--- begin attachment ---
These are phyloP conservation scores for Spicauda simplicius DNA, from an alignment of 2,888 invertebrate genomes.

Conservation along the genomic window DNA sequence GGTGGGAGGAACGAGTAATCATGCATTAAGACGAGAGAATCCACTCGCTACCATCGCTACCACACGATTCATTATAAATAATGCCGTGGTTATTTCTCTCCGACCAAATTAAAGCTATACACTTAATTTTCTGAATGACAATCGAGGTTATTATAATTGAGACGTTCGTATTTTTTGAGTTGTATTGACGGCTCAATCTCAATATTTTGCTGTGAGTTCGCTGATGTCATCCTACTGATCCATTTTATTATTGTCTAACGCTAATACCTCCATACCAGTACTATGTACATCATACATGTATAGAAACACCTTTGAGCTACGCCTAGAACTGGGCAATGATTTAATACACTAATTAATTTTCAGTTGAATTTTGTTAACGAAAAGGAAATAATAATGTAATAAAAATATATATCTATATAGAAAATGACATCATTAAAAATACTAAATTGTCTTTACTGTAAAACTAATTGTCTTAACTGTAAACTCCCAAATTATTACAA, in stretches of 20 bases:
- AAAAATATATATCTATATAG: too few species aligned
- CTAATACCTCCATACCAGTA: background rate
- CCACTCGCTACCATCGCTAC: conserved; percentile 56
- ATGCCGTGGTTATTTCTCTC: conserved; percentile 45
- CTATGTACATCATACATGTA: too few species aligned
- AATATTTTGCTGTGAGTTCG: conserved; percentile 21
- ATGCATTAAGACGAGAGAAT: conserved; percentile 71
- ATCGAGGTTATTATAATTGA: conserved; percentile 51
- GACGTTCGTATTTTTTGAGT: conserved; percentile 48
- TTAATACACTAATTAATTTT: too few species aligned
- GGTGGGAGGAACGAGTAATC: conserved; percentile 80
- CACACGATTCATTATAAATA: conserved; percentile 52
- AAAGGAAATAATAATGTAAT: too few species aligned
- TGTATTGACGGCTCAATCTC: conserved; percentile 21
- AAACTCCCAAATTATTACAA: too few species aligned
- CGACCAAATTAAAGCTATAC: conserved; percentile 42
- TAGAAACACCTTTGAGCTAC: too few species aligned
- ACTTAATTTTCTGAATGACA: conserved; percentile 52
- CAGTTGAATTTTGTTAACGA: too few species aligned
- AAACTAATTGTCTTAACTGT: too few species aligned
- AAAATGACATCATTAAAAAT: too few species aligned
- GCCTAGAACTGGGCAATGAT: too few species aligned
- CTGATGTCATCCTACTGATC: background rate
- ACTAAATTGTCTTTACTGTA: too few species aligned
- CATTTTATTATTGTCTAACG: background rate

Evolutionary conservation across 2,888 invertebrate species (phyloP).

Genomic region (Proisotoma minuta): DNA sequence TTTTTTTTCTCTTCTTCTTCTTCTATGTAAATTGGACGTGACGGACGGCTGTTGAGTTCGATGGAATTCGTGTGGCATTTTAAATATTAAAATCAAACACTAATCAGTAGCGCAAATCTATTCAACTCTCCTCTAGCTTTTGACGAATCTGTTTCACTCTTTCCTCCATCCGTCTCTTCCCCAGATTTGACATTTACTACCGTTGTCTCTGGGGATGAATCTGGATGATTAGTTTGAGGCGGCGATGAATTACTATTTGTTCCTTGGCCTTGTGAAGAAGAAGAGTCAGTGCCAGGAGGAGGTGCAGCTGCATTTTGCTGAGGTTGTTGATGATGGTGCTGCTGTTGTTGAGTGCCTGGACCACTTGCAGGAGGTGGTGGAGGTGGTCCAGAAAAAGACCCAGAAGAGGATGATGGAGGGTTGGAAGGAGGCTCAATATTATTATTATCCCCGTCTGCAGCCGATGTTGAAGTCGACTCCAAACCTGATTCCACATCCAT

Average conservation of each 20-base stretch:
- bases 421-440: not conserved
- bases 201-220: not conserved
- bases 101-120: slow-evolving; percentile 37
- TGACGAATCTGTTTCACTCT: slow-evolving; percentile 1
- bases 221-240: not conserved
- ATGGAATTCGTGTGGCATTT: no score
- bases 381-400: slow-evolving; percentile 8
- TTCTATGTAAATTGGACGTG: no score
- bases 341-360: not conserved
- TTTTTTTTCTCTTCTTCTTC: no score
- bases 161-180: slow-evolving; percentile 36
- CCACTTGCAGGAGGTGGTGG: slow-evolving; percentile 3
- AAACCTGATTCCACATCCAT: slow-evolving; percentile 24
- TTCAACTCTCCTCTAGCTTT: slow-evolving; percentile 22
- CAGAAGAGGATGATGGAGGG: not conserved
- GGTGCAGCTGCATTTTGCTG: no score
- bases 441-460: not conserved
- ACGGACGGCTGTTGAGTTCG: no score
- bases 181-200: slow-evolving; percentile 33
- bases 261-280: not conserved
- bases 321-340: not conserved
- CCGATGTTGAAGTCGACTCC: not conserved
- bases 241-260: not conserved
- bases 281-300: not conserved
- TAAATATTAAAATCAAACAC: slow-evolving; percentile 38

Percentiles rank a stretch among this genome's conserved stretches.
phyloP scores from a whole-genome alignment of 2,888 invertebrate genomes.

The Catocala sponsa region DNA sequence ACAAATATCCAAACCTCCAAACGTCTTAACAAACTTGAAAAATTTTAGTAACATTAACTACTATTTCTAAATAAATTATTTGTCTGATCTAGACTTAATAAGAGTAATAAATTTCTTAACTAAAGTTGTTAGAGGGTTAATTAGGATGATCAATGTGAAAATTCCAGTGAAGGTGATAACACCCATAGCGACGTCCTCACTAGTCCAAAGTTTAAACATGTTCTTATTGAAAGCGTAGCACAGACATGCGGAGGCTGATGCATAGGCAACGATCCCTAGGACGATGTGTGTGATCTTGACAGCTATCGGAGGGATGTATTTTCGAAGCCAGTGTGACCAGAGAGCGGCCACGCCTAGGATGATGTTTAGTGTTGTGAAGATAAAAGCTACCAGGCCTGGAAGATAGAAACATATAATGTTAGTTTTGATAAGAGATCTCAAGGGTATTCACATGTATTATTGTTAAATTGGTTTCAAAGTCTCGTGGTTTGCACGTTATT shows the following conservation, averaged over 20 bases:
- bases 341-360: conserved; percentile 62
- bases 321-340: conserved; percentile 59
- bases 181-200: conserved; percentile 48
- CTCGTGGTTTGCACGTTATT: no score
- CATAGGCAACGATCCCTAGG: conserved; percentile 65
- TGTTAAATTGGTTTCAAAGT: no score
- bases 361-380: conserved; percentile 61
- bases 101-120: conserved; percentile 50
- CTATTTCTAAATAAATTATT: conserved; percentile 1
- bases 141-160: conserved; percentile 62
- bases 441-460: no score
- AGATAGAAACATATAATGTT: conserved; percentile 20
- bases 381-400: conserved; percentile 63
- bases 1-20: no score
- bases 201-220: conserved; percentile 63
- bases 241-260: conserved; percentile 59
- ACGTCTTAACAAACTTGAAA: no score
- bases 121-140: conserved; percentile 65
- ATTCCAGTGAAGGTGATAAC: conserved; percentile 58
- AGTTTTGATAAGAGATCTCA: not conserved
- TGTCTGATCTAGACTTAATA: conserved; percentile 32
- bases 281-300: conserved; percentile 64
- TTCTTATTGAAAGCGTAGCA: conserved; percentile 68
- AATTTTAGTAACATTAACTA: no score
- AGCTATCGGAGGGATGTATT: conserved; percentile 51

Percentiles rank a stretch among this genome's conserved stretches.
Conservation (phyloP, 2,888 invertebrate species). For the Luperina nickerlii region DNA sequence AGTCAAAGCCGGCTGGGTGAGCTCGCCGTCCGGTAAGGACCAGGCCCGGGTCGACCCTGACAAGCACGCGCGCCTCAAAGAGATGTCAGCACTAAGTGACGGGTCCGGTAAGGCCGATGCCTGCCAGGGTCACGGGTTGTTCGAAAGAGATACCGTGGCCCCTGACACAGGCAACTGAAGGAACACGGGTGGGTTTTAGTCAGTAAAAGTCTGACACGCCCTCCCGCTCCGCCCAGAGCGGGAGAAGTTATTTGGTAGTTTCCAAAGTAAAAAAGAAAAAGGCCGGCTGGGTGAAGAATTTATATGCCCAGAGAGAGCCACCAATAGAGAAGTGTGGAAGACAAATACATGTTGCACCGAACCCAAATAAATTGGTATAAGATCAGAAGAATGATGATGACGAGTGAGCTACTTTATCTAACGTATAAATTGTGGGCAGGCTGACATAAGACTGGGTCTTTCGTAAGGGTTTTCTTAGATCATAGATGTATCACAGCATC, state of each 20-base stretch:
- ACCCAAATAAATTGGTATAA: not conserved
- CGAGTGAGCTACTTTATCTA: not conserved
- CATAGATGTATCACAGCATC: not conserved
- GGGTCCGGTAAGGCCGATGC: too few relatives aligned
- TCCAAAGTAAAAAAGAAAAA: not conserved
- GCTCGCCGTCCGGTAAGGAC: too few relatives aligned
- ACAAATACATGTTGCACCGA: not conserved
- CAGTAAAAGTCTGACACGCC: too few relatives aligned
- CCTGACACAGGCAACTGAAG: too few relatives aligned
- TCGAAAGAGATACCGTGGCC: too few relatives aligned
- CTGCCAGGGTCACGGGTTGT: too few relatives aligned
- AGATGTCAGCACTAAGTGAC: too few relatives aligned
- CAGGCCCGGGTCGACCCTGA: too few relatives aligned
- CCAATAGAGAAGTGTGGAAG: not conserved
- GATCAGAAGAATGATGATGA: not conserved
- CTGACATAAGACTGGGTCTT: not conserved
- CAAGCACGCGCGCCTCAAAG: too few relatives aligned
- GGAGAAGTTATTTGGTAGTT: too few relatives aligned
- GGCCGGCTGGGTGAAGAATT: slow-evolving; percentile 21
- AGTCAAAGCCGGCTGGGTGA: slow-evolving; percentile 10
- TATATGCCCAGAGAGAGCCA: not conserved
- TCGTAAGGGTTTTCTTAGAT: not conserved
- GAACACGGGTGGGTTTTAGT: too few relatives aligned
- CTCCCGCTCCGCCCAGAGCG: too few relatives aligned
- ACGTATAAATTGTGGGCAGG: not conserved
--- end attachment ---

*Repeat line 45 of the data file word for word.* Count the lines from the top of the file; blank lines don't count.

- CAGAAGAGGATGATGGAGGG: not conserved